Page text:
Scans show ‘90% chance’ of hidden chambers in Tutankhamun tomb
Experts had scanned the tomb to find what could be the resting place of Queen Nefertiti
Radar scans of the tomb of pharaoh Tutankhamun in the ancient necropolis of Luxor showed a “90 percent” chance of two hidden chambers, possibly containing organic material, Egypt’s antiquities minister said Thursday.
Experts had scanned the tomb to find what a British archaeologist believes could be the resting place of Queen Nefertiti, the legendary beauty and wife of Tutankhamun’s father whose mummy has never been found.
Preliminary scans of Tutankhamun’s tomb reveal “two hidden rooms behind the burial chamber” of the boy king, Antiquities Minister Mamduh Damati told reporters.
“Yes, we have some empty space, but not total empty, including some organic and metal material,” Damati said in English.
When asked how certain he was, he said there was a “90 percent” chance.
A study by renowned British archaeologist Nicholas Reeves has said that Nefertiti’s tomb could be in a secret chamber adjoining Tutankhamun’s tomb in the Valley of Kings in Luxor in southern Egypt.
Reeves, professor of archaeology at the University of Arizona, believes one door of Tutankhamun’s tomb could conceal the burial place of Nefertiti.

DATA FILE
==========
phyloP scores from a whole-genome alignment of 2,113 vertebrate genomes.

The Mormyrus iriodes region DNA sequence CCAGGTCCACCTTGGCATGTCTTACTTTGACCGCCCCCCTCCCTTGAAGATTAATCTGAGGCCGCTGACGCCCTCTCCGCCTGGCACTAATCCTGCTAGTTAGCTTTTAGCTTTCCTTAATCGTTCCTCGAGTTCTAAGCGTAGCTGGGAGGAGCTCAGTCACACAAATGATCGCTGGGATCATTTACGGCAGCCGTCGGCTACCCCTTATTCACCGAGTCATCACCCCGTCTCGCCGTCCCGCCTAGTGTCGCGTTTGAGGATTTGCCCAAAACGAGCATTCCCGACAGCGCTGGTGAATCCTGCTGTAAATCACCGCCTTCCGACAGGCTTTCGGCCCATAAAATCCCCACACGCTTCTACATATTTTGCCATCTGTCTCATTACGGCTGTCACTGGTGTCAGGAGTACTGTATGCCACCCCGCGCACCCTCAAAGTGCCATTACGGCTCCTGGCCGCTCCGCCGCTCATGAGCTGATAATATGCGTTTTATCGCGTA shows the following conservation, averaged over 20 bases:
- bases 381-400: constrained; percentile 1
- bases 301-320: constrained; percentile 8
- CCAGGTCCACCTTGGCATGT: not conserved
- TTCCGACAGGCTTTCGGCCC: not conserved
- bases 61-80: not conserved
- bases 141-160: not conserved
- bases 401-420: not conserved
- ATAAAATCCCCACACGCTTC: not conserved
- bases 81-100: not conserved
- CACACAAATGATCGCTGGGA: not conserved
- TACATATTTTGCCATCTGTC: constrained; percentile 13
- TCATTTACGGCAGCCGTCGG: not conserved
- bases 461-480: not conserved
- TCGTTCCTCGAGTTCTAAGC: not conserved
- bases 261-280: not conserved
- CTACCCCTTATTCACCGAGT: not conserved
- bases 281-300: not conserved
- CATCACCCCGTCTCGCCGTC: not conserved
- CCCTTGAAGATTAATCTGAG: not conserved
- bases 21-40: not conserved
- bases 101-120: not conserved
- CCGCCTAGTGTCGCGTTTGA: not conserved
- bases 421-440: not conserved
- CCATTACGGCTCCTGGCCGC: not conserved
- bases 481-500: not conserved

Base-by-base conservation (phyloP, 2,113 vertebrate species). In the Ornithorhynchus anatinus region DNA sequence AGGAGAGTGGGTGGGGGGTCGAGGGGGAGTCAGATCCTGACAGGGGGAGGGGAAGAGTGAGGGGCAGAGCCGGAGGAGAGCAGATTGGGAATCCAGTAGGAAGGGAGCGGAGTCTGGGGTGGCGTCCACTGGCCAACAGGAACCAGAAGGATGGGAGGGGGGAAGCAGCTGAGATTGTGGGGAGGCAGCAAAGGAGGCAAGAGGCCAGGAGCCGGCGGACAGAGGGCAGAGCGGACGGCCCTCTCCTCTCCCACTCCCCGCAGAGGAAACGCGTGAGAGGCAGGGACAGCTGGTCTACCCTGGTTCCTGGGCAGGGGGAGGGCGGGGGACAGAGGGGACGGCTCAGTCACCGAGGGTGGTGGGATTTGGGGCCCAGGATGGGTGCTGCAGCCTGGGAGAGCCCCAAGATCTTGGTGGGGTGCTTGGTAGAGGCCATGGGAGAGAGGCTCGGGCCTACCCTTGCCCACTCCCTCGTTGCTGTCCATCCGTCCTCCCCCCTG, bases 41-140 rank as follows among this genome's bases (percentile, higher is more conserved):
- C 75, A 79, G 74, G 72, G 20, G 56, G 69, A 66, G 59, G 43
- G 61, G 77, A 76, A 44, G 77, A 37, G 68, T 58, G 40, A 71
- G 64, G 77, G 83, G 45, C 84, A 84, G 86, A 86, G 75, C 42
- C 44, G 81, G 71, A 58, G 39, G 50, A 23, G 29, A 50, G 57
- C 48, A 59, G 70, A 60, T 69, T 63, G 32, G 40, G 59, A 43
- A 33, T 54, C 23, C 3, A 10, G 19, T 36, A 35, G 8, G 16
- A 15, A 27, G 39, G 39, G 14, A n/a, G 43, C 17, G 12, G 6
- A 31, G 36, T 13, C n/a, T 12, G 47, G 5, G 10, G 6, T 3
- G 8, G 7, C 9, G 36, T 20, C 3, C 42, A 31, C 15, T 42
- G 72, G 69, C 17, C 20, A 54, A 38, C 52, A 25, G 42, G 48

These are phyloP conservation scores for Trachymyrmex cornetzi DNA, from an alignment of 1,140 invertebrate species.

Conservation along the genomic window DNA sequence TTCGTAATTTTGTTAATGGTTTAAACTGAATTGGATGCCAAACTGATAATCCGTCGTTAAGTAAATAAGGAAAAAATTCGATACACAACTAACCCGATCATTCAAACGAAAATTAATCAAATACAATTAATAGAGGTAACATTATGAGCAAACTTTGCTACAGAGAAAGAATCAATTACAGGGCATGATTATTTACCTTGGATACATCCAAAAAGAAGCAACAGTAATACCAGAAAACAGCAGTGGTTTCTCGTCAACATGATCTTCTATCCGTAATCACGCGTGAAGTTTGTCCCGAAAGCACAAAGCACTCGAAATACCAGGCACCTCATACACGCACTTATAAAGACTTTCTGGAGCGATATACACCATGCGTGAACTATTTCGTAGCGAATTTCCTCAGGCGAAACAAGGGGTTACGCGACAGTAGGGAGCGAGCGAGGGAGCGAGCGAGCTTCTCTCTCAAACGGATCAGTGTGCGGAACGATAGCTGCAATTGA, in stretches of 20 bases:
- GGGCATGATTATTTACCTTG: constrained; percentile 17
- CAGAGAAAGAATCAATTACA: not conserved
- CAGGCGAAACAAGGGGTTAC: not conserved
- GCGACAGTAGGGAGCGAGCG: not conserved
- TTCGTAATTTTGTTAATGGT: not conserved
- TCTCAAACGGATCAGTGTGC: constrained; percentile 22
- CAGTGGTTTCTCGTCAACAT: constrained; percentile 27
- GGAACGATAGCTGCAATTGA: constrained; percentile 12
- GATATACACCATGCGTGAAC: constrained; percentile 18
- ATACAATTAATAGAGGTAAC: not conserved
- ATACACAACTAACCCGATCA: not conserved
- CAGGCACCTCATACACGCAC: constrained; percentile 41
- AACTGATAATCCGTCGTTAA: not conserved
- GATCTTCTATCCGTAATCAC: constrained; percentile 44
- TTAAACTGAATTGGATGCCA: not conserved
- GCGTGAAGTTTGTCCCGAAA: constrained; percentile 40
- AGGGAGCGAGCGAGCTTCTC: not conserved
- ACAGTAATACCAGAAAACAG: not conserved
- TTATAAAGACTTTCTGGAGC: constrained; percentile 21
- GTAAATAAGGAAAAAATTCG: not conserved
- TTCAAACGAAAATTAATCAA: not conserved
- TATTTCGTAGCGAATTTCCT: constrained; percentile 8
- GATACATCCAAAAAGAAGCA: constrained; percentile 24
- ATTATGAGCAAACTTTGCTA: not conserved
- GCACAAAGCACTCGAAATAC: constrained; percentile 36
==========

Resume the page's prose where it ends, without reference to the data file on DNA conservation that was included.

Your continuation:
According to him, Tutankhamun, who died unexpectedly, was buried hurriedly in an underground chamber probably not intended for him.
His death would have forced priests to reopen Nefertiti’s tomb 10 years after her death because the young pharaoh’s own mausoleum had not yet been built.
Damati said the two hidden chambers were behind the northern and the western walls of Tutankhamun’s burial chamber.
“What it means, we have two extensions” behind Tutankhamun’s burial chamber, he said.
When asked if the organic material could be a mummy, Damati said: “I cannot say. I can only say we have here some organic materials.”
He said a new radar test would be conducted on March 31.
“Another radar, more improved, will check and measure for the dimensions of the wall behind and the thickness of the walls,” Damati said, adding that the result of the new test would be announced in Luxor on April 1.
Nefertiti played a major political and religious role in the 14th century BC.
She actively supported her husband Akhenaten -- Tutankhamun’s father -- who temporarily converted ancient Egypt to monotheism by imposing the cult of sun god Aton.
Tutankhamun died aged 19 in 1324 BC after just nine years on the throne. His final resting place was discovered by another British Egyptologist, Howard Carter, in 1922.
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